Friday, December 2, 2011

FDI in Retail: Whose interests would it serve?

Twists in Indian Retail Trade:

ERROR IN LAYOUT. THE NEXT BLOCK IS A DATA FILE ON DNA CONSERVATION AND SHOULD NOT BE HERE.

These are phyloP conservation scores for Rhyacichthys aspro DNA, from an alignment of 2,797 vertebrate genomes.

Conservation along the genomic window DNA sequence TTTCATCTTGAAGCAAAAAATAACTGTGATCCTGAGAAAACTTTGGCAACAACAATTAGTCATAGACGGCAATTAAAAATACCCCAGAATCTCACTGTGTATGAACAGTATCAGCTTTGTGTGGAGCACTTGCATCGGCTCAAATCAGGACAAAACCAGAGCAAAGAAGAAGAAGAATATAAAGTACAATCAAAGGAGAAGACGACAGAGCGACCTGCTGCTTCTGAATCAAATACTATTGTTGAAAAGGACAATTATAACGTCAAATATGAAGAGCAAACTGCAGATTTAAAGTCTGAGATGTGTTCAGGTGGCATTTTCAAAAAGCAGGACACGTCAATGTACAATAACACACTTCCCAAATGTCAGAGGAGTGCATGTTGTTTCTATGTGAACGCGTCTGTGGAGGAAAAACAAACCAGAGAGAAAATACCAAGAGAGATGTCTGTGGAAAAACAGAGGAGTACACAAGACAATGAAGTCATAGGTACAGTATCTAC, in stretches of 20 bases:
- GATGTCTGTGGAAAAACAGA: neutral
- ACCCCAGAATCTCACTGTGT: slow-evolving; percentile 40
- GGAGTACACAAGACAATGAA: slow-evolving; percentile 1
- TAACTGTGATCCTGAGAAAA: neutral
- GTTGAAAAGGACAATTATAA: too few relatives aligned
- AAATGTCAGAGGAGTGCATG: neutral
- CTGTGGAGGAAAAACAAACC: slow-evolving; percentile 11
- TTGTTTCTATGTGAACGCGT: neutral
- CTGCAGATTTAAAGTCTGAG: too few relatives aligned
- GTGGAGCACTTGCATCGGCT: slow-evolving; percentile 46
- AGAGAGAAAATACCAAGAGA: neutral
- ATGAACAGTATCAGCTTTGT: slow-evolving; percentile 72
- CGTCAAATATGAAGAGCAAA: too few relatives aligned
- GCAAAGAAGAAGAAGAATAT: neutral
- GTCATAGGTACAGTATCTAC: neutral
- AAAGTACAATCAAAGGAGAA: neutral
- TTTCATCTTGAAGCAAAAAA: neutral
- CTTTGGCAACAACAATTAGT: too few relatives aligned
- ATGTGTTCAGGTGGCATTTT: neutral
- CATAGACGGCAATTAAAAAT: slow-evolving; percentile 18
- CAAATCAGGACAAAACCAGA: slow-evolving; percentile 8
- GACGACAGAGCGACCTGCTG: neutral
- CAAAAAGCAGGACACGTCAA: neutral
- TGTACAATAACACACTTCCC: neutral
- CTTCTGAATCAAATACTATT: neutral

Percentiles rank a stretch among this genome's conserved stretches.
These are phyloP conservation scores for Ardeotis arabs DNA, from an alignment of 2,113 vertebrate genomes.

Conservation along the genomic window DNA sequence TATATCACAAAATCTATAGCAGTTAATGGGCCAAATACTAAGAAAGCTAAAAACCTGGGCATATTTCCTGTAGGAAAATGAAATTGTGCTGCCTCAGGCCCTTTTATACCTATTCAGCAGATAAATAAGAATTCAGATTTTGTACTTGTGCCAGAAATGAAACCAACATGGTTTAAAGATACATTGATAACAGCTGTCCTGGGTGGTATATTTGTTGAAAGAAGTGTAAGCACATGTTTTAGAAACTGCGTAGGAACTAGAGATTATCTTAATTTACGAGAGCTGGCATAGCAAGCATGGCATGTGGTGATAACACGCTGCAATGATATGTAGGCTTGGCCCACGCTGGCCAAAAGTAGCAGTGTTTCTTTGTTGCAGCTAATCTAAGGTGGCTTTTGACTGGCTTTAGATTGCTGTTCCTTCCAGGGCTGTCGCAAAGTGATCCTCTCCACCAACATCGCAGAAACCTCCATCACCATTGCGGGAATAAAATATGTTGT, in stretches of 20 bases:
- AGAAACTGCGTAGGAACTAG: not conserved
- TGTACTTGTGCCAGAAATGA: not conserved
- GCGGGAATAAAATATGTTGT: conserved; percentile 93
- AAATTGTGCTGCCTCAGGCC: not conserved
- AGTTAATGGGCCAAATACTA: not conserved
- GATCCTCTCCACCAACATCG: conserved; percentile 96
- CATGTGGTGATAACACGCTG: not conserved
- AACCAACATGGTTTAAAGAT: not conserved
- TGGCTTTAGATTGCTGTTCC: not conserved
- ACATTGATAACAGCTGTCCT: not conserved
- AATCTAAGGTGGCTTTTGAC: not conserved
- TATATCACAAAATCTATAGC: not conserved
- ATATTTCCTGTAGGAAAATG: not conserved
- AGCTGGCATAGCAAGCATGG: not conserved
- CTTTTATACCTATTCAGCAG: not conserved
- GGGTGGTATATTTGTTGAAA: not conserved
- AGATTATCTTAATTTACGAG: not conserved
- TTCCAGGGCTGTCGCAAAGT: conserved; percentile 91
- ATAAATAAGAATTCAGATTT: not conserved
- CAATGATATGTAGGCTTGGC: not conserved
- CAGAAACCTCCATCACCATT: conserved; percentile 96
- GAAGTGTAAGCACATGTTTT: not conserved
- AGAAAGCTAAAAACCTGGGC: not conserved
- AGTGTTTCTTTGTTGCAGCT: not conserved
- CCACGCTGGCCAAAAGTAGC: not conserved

In his inimitable style, Dr Debroy exposed the hollowness of the much touted latest reform agenda – the FDI in Retailin the edit piece of Economic Times on 2nd Dec 2011. The essence of it all is that the farmers, mostly the small, marginal, and the tenant farmers as also the Kirana retailers are bound to loose out. The loosing tenants are driven to suicides. The large farmers are out of farming mostly and settled in real estate or tourism or hospitality industry that is more remunerative but are not out of farms. They rented out to the smaller cousins. The APMC Act and its rules deserve all the blame. The Agriculture market Yards (AMY), most of which own high value assets and turn out good cess to the state governments invested too little in taking markets closer to agricultural production. They could have utilized the ICT to establish a well-endowed storage cum market yard. In the hinterland of the AMY, farmers could have been given a smart card as the first step. They could have set up the spot markets after constructing four-layered storage godowns: ground floor for seeds; second floor for fertilizers and other inputs for farming; third floor for outputs; and the last floor, cold storage connected through a conveyor belt system with all bins properly marked. The farmer who enters the market in such a system would have swiped the card at the entrance; unloaded his produce with laden weight of the produce recorded; sorted and graded the produce and at each of these points the weight and price duly recorded. If he were to arrive late during the day, he could just unload the produce and proceed to the dormitory on the first floor of the service building of AMY. The whole produce so delivered would get into the spot market when the farmer would receive 70-80 percent of the value of the produce so delivered after paying up the service charges on-line. This would eliminate the stranglehold of the kutcha adityars or the exploitative intermediaries. Such markets to be set up require INR 20-30crores and should not be difficult to be found. The farmer, irrespective of the size of his holding, would have gained. It is important in such situation to get rid of the CACP. The spot market can eventually be linked with the futures when real price discovery would have taken place to the advantage of the farmer. The food retail markets would have the prospect of sustainable gains and the consumer also would have had the distinct advantage of the direct purchase and sale. All said and done, the FDI Retail would have no more than ten percent of its space for the food products.